Carlton champion Greg Williams has worked closely with Leigh Matthews Trophy winner Patrick Cripps since accepting an invitation to return to the Blues in a specialist training role. Williams has given AFLPlayers.com.au an insight into what makes the Carlton superstar one of the League’s best players.
Ben Guthrie: What sort of work have you been doing with Patrick at Carlton?
Greg Williams: Patrick is a monster and his stoppage work is as good as any in the League. The stuff we’ve worked on most is his role in the club’s gameplan. The game plan is a big thing for any player really. You should have one and it should be different depending on which team you’re playing against. Our work has revolved around his whole week and preparation. Even though he’s a superstar, he can be more dangerous, he can kick more goals, he can mark the footy more and he can run more often. There’s a lot of areas that he’s working on and he can improve in a lot of those areas as well.
BG: Explain to us about your philosophy of “clunking the ball” as the mindset you need when winning control of the ball at stoppages.
GW: We work on taking harder hits and practice those things because he’s gone past that really elementary level of drills. A lot of players do basic practice but it’s just not going to get them to the level that they need to get to and Patty wants to take things to that next level. There’s a big focus on the way he handles the ball and delivers it to his teammates. He’s got great vision so we’ve worked on making sure he scans all of his options. I’m big on no fumbling and if you practice it enough you’ll continually take the ball well. That’s elite training and elite practice.
BG: You watch any game Patrick is involved in and you really notice how much he’s on the move at stoppages. How critical is that in winning clearances?
GW: You’ve got to vary how you approach it and you’ve got to vary your starting positions. You might go to the same spot but there’s three or four different ways you can get there and that’s the next level stuff Patty’s been working on. Teams often try to double team him, we’ve seen plenty of that this year, so that obviously helps one of his teammates to get loose. We’ve been working on making that work for Carlton’s midfield.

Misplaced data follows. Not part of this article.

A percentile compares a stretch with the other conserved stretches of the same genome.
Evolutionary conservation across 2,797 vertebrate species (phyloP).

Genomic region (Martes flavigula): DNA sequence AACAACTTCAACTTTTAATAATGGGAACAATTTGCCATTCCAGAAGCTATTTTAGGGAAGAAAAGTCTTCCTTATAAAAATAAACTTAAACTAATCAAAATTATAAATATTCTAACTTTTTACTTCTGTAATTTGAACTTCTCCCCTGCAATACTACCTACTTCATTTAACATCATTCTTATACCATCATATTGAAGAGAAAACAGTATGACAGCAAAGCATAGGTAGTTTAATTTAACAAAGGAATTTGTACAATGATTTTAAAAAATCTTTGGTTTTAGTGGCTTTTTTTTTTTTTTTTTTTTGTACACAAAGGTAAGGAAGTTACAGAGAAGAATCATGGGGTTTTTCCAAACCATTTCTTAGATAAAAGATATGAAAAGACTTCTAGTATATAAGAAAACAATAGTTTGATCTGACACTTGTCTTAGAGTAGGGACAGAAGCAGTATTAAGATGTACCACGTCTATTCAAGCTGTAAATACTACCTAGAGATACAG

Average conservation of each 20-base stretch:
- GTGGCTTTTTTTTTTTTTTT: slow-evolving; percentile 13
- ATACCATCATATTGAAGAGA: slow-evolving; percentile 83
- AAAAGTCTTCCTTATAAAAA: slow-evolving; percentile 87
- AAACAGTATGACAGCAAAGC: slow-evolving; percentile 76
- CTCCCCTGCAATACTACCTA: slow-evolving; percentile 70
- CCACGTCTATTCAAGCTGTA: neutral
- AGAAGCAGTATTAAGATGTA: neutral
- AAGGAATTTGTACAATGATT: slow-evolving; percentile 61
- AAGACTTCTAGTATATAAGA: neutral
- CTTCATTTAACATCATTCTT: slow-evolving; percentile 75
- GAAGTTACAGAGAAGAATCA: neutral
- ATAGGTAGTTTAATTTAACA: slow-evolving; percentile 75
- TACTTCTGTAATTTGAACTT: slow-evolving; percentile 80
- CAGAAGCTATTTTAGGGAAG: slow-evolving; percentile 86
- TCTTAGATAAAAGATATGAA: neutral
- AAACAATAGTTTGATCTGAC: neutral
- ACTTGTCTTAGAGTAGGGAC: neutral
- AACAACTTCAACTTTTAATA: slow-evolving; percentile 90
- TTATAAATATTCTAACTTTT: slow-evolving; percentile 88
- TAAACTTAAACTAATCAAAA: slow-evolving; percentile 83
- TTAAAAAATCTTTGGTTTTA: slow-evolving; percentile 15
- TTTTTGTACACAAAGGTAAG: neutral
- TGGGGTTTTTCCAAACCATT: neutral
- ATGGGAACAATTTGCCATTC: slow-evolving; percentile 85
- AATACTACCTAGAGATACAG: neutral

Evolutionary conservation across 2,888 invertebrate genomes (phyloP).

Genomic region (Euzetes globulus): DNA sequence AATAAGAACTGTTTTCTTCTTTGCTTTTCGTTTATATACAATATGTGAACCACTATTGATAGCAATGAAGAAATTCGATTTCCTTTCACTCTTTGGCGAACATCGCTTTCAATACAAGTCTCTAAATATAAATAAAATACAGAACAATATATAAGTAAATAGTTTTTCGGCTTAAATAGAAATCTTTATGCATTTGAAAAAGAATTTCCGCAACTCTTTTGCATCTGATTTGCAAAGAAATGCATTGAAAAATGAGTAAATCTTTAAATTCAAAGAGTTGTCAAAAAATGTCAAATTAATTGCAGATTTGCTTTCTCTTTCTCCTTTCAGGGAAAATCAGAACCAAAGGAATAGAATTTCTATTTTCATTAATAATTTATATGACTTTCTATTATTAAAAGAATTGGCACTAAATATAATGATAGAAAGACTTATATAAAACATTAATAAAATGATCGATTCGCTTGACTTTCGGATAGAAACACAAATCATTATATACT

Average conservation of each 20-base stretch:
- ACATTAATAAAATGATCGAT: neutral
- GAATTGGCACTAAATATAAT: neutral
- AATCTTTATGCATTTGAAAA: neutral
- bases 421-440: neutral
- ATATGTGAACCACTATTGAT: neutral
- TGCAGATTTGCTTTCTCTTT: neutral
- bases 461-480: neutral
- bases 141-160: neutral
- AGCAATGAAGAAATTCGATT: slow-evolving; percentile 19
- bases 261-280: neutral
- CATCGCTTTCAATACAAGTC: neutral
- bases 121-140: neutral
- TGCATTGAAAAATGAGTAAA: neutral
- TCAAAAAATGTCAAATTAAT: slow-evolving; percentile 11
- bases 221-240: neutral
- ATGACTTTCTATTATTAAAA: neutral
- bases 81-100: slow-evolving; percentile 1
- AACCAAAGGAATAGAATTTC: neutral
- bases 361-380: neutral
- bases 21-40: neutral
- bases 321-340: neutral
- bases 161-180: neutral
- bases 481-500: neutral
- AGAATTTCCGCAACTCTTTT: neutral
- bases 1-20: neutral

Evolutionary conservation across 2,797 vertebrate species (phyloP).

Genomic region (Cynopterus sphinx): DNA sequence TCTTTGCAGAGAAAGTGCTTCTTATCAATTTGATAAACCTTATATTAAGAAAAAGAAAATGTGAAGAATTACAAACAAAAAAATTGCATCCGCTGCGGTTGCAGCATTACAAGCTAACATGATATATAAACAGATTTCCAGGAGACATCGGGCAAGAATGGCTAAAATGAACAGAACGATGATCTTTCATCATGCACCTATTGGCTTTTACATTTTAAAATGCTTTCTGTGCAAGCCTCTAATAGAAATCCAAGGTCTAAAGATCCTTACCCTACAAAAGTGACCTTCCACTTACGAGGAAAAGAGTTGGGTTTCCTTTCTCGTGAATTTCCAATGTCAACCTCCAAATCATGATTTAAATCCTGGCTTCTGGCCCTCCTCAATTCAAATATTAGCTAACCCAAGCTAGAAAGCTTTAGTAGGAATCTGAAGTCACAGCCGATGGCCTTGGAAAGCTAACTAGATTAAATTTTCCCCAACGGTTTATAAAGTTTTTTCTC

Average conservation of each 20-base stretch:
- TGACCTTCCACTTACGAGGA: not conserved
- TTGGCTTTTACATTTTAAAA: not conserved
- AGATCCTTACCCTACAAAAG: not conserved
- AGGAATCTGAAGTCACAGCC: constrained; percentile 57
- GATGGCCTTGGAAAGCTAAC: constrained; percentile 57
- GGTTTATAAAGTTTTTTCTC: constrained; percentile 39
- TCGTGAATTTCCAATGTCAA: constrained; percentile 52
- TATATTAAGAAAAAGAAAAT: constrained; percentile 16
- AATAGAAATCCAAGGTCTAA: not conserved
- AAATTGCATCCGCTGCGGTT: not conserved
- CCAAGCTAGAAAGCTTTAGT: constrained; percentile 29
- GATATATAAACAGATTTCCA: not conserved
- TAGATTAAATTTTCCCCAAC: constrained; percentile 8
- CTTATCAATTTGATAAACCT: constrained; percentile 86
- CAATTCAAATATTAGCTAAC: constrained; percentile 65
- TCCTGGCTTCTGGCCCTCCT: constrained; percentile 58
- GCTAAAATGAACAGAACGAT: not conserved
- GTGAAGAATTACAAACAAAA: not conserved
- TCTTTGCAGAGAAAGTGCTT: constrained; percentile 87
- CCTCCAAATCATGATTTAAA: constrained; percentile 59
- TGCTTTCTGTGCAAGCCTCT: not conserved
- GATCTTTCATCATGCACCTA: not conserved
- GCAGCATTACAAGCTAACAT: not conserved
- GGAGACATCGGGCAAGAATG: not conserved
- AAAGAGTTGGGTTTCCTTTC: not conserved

BG: One of his standout physical attributes is how tall he is (195cm as a midfielder). How have you helped him capitalise on those strengths?
GW: Patty’s got that covered. It’s amazing how tall he is when you’re talking to him. I laugh to myself really. He’s a monster. He thinks he can get better and a lot of the stars are like that. If he’s able to float forward a little more that would make him even more dangerous. There’s a lot of pressure on guys like him and Nat Fyfe and Lachie Neale. You’ve got to be able to do it every week. It’s not easy being a champion.
BG: How does he handle the expectation placed upon him?
GW: He’s very tough and a very mature guy for his age. He’s captain and he should be too, because you see the way he plays and he leads his teammates. He’s played some games this year that are as good as anyone’s played. He just lifts everyone and he carries them over the line. He really is an amazing player and a great club man and a team guy. You can just see the respect that he’s got from everyone at the club.
BG: Despite the high level he’s reached this season, can he get even better?
It’s difficult to play better than he’s playing. But there’s little things he can improve on – three or four per cent here and there. There’s ways where he can be more dangerous and mark the ball more. He’s six foot five, so he’s taller than Wayne Carey. He’ll evolve as well and hopefully we (Carlton) can get a couple of serious midfielders in to help him and the younger ones that we’ve got, a couple more pre-seasons into them and they’re going to be supporting and helping him more.
BG: What is the level he can reach?
It’s pretty obvious where he is already. You’ve got guys like Fyfe, Dangerfield and Neale at the top of their games. But if you had to pick one, and it’s a bloody hard pick, I’d be picking Cripps. He’s already got the superstar status, but it’s a longevity thing as well. He wants to do it for a long time and hopefully he can get through his career without many injuries and become one of the all-time greats.